The Witness

Reunification in Black and White

Brandenburg gate Barbara Klemm FAZ
Fall of the Berlin wall in 1989 in front of Brandenburg Gate. Barbara Klemm came from Frankfurt to Berlin the day after the news of the fall of the wall broke to take pictures.
  • Why it matters

    Why it matters

    As Germany celebrates the 25th anniversary of its reunification on Oct. 3, the country is reflecting on its meaning.

  • Facts

    Facts

    • On Oct. 3, 1990, the German Democratic Republic joined the Federal Republic of Germany to re-form the nation of Germany.
    • Ms. Klemm’s work shows the formation of a unified Germany and how the country became what it is today.
    • The German Stock Exchange has 25 of her images, and the Bundesbank has about 30.
  • Audio

    Audio

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The unimposing woman in her mid-70’s sat all alone on a grand stage.  About 100 guests had taken their seats at Frankfurt’s MMK modern art museum, and all eyes were on her — and her black-and-white images.

Barbara Klemm seemed small on stage, but she’s a big figure in Germany. She spoke almost reluctantly into the microphone, and only a subtle smile that occasionally darted across her focused face revealed her joy at the interest in her work. But she would actually rather be behind her camera than on a stage talking about it.

Currently, there is a lot of interest in her work, as Ms. Klemm is giving the celebrations in Frankfurt for the 25th anniversary of German reunification an artistic framework. The entire country will be celebrating the Day of German Unity on Saturday. The highpoint in Frankfurt will be a public party and a ceremony at the Old Opera House, with German Chancellor Angela Merkel and President Joachim Gauck taking part.

 

Kohl 3 Oct 1990 by Barbara Klemm
The day of the German reunification on October 3, 1990. German chancellor at the time, Helmut Kohl (third from the left), greeted the crowds. Source: Barbara Klemm

 

Large examples of Ms. Klemm’s work hang across the city, showing the formation of a unified Germany and how the country became what it is today. They capture masses of people on the Wall in front of the Brandenburg Gate on November 10, 1989, and the Day of German Unity on October 3, 1990, with an overjoyed Helmut Kohl and a moved Willy Brandt.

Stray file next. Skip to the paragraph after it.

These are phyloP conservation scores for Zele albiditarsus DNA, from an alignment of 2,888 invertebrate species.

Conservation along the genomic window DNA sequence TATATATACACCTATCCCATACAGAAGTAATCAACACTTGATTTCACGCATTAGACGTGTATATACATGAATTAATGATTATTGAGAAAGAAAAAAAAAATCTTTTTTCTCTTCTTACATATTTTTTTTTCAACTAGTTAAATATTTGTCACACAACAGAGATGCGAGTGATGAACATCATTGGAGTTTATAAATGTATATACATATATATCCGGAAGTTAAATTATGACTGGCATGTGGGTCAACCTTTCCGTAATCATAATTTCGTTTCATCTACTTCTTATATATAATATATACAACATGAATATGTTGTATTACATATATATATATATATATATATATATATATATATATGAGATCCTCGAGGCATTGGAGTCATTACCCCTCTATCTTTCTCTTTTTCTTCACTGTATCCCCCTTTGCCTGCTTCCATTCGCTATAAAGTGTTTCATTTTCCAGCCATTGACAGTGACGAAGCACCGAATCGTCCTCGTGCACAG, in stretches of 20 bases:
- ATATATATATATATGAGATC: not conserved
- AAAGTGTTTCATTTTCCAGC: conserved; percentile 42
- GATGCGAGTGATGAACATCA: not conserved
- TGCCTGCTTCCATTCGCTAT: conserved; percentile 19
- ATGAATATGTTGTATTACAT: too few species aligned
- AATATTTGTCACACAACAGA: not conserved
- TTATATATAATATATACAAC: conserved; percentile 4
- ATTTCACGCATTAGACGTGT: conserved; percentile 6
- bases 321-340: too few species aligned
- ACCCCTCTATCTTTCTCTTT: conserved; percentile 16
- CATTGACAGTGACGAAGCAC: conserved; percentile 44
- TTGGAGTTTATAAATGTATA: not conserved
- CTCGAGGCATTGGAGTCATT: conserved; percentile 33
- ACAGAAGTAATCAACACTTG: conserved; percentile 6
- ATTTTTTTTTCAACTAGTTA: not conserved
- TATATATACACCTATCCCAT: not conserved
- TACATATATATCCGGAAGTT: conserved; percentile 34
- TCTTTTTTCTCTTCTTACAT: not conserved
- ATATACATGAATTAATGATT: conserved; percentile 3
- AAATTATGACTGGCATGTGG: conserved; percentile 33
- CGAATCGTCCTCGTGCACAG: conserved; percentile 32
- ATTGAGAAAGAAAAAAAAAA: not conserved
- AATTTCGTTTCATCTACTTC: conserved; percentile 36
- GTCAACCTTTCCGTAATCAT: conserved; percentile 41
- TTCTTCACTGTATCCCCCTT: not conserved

And there are trapeze artists, who Ms. Klemm photographed in Rostock in 1974, during the so-called Baltic Sea Week. “These sturdy girls tried to demonstrate some acrobatics,” she said, pointing to the screen. The trapeze artists in the photos float over the roofs in the old part of the city, “which in the GDR were not cared for at all,” she said. That can be seen in the crumbling facades in the background of the picture. Ms. Klemm was there often in the years prior to and after the Fall of the Wall. And it seemed that while looking at her images she was back in that moment more than 40 years ago.

Visitors to the opening had already been greeted by images of the trapeze artists when they entered the museum. It is not a normal exhibition that is currently being shown in the city, where Chancellor Angela Merkel, President Joachim Gauck and Barbara Klemm will come together this weekend. There are 29 images on banners of differing sizes hanging on 37 facades of companies, museums, hotels and public buildings.

Ms. Klemm is center stage in Frankfurt, where she has lived since 1959. The city is not just paying homage to a special event, but also to a special woman.

Barbara Klemm not only captured the most important events in post-war Germany, but she also for decades has been one of the most respected artists of her genre. “She brought the events of the world into our living rooms with her images,” said Susanne Gaensheimer, director of the MMK. She said there is something casual about her images, not monumental, and that she always shows people in a sensitive, not exposed way.

 

Klemm by Bostelmann, bildfolio
Photographer Barbara Klemm. Source: Bildfolio

 

She took photos of street scenes, sculptures, portraits of known and unknown people, especially those engaged in political life in Germany: student protests and citizens’ initiatives, the divided and reunited country, mass demonstrations and individual stories, winners and losers of elections, everyday situations and historically significant moments.

“This approach is unique,” said Ms. Gaensheimer, “because she gives reality a chance.” The museum alone has 255 of the photographer’s works in its collection, the German Stock Exchange has 25 images, and the Bundesbank has about 30.

One of the key images was taken in Frankfurt in 1969. It shows three men in white safety helmets, with an obese man standing in front. They are the stewards of the right-wing extremist party the NPD in the parliamentary elections. Ms. Klemm herself described the picture as harmless but threatening at the same time. It was so threatening that the then-Foreign Minister Walter Scheel said it had special significance. With this image, Ms. Klemm did more than all of the parties to contribute to the NPD failing to make it into the Bundestag then, he said.

She received so much recognition with the photo that she got a so-called pool ticket, or an entrance ticket for photojournalists, for Soviet leader Leonid Brezhnev’s visit to Foreign Minister Scheel in 1973.